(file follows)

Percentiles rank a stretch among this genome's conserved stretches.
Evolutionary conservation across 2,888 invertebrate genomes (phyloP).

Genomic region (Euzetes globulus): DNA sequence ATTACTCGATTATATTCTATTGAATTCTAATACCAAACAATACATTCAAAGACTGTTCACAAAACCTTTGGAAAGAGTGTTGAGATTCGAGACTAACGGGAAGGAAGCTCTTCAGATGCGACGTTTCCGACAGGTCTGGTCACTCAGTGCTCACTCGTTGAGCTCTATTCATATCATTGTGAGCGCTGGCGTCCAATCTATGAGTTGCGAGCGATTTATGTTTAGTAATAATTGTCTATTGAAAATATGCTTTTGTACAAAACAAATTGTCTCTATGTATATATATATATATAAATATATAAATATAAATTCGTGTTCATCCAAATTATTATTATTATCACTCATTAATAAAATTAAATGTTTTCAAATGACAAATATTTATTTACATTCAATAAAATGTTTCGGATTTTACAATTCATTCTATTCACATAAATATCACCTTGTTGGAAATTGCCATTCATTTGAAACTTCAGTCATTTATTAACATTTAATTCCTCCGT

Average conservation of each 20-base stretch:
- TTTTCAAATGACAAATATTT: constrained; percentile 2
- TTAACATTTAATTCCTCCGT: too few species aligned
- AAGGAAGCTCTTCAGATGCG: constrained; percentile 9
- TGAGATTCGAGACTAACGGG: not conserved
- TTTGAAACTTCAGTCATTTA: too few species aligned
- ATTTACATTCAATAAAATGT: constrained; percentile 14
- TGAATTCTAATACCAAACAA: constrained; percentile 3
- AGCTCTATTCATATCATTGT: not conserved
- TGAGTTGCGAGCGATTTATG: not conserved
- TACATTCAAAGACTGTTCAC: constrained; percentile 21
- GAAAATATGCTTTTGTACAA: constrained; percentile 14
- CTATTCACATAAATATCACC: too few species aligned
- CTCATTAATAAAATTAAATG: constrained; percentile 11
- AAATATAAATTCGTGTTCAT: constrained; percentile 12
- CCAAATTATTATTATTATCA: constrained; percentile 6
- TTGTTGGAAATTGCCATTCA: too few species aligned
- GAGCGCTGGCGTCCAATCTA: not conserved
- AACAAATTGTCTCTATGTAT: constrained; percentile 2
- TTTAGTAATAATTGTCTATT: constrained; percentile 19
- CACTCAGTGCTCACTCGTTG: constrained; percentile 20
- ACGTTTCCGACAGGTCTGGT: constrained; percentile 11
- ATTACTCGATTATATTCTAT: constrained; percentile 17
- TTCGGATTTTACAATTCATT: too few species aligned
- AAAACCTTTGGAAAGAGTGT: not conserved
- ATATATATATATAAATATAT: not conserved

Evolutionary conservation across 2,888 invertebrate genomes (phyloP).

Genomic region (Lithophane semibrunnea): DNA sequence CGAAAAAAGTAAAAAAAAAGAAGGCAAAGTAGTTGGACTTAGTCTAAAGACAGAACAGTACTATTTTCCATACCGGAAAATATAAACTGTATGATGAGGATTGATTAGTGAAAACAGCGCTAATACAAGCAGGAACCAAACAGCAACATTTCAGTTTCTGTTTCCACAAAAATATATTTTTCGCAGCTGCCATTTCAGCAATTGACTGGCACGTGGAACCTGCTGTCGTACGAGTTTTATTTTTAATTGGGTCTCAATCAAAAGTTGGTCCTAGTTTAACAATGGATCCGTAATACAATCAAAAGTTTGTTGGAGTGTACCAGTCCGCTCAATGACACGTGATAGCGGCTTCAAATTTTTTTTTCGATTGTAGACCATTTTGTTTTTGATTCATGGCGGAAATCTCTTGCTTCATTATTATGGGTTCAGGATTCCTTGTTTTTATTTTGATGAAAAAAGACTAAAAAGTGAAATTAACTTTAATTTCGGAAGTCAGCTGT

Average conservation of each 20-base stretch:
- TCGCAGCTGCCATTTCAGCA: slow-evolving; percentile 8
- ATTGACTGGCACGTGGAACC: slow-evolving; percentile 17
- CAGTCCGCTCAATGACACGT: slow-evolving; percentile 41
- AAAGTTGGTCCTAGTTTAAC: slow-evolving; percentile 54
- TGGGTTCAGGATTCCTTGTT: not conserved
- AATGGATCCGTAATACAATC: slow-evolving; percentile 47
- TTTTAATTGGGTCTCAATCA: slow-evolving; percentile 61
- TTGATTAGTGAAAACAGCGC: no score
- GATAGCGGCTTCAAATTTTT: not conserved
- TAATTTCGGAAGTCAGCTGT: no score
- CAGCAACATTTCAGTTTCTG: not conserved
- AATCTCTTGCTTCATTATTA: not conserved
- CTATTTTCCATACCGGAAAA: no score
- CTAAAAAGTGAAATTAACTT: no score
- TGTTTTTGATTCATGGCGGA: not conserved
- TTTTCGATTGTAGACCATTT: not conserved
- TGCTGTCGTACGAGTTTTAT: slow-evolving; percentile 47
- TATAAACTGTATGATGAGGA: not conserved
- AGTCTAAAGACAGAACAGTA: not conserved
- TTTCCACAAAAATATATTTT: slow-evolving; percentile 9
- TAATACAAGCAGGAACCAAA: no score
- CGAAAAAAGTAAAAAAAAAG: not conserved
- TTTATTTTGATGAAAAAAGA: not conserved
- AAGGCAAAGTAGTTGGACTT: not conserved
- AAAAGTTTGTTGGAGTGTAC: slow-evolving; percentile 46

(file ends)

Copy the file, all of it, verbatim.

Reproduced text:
Percentiles rank a stretch among this genome's conserved stretches.
Evolutionary conservation across 2,888 invertebrate genomes (phyloP).

Genomic region (Euzetes globulus): DNA sequence ATTACTCGATTATATTCTATTGAATTCTAATACCAAACAATACATTCAAAGACTGTTCACAAAACCTTTGGAAAGAGTGTTGAGATTCGAGACTAACGGGAAGGAAGCTCTTCAGATGCGACGTTTCCGACAGGTCTGGTCACTCAGTGCTCACTCGTTGAGCTCTATTCATATCATTGTGAGCGCTGGCGTCCAATCTATGAGTTGCGAGCGATTTATGTTTAGTAATAATTGTCTATTGAAAATATGCTTTTGTACAAAACAAATTGTCTCTATGTATATATATATATATAAATATATAAATATAAATTCGTGTTCATCCAAATTATTATTATTATCACTCATTAATAAAATTAAATGTTTTCAAATGACAAATATTTATTTACATTCAATAAAATGTTTCGGATTTTACAATTCATTCTATTCACATAAATATCACCTTGTTGGAAATTGCCATTCATTTGAAACTTCAGTCATTTATTAACATTTAATTCCTCCGT

Average conservation of each 20-base stretch:
- TTTTCAAATGACAAATATTT: constrained; percentile 2
- TTAACATTTAATTCCTCCGT: too few species aligned
- AAGGAAGCTCTTCAGATGCG: constrained; percentile 9
- TGAGATTCGAGACTAACGGG: not conserved
- TTTGAAACTTCAGTCATTTA: too few species aligned
- ATTTACATTCAATAAAATGT: constrained; percentile 14
- TGAATTCTAATACCAAACAA: constrained; percentile 3
- AGCTCTATTCATATCATTGT: not conserved
- TGAGTTGCGAGCGATTTATG: not conserved
- TACATTCAAAGACTGTTCAC: constrained; percentile 21
- GAAAATATGCTTTTGTACAA: constrained; percentile 14
- CTATTCACATAAATATCACC: too few species aligned
- CTCATTAATAAAATTAAATG: constrained; percentile 11
- AAATATAAATTCGTGTTCAT: constrained; percentile 12
- CCAAATTATTATTATTATCA: constrained; percentile 6
- TTGTTGGAAATTGCCATTCA: too few species aligned
- GAGCGCTGGCGTCCAATCTA: not conserved
- AACAAATTGTCTCTATGTAT: constrained; percentile 2
- TTTAGTAATAATTGTCTATT: constrained; percentile 19
- CACTCAGTGCTCACTCGTTG: constrained; percentile 20
- ACGTTTCCGACAGGTCTGGT: constrained; percentile 11
- ATTACTCGATTATATTCTAT: constrained; percentile 17
- TTCGGATTTTACAATTCATT: too few species aligned
- AAAACCTTTGGAAAGAGTGT: not conserved
- ATATATATATATAAATATAT: not conserved

Evolutionary conservation across 2,888 invertebrate genomes (phyloP).

Genomic region (Lithophane semibrunnea): DNA sequence CGAAAAAAGTAAAAAAAAAGAAGGCAAAGTAGTTGGACTTAGTCTAAAGACAGAACAGTACTATTTTCCATACCGGAAAATATAAACTGTATGATGAGGATTGATTAGTGAAAACAGCGCTAATACAAGCAGGAACCAAACAGCAACATTTCAGTTTCTGTTTCCACAAAAATATATTTTTCGCAGCTGCCATTTCAGCAATTGACTGGCACGTGGAACCTGCTGTCGTACGAGTTTTATTTTTAATTGGGTCTCAATCAAAAGTTGGTCCTAGTTTAACAATGGATCCGTAATACAATCAAAAGTTTGTTGGAGTGTACCAGTCCGCTCAATGACACGTGATAGCGGCTTCAAATTTTTTTTTCGATTGTAGACCATTTTGTTTTTGATTCATGGCGGAAATCTCTTGCTTCATTATTATGGGTTCAGGATTCCTTGTTTTTATTTTGATGAAAAAAGACTAAAAAGTGAAATTAACTTTAATTTCGGAAGTCAGCTGT

Average conservation of each 20-base stretch:
- TCGCAGCTGCCATTTCAGCA: slow-evolving; percentile 8
- ATTGACTGGCACGTGGAACC: slow-evolving; percentile 17
- CAGTCCGCTCAATGACACGT: slow-evolving; percentile 41
- AAAGTTGGTCCTAGTTTAAC: slow-evolving; percentile 54
- TGGGTTCAGGATTCCTTGTT: not conserved
- AATGGATCCGTAATACAATC: slow-evolving; percentile 47
- TTTTAATTGGGTCTCAATCA: slow-evolving; percentile 61
- TTGATTAGTGAAAACAGCGC: no score
- GATAGCGGCTTCAAATTTTT: not conserved
- TAATTTCGGAAGTCAGCTGT: no score
- CAGCAACATTTCAGTTTCTG: not conserved
- AATCTCTTGCTTCATTATTA: not conserved
- CTATTTTCCATACCGGAAAA: no score
- CTAAAAAGTGAAATTAACTT: no score
- TGTTTTTGATTCATGGCGGA: not conserved
- TTTTCGATTGTAGACCATTT: not conserved
- TGCTGTCGTACGAGTTTTAT: slow-evolving; percentile 47
- TATAAACTGTATGATGAGGA: not conserved
- AGTCTAAAGACAGAACAGTA: not conserved
- TTTCCACAAAAATATATTTT: slow-evolving; percentile 9
- TAATACAAGCAGGAACCAAA: no score
- CGAAAAAAGTAAAAAAAAAG: not conserved
- TTTATTTTGATGAAAAAAGA: not conserved
- AAGGCAAAGTAGTTGGACTT: not conserved
- AAAAGTTTGTTGGAGTGTAC: slow-evolving; percentile 46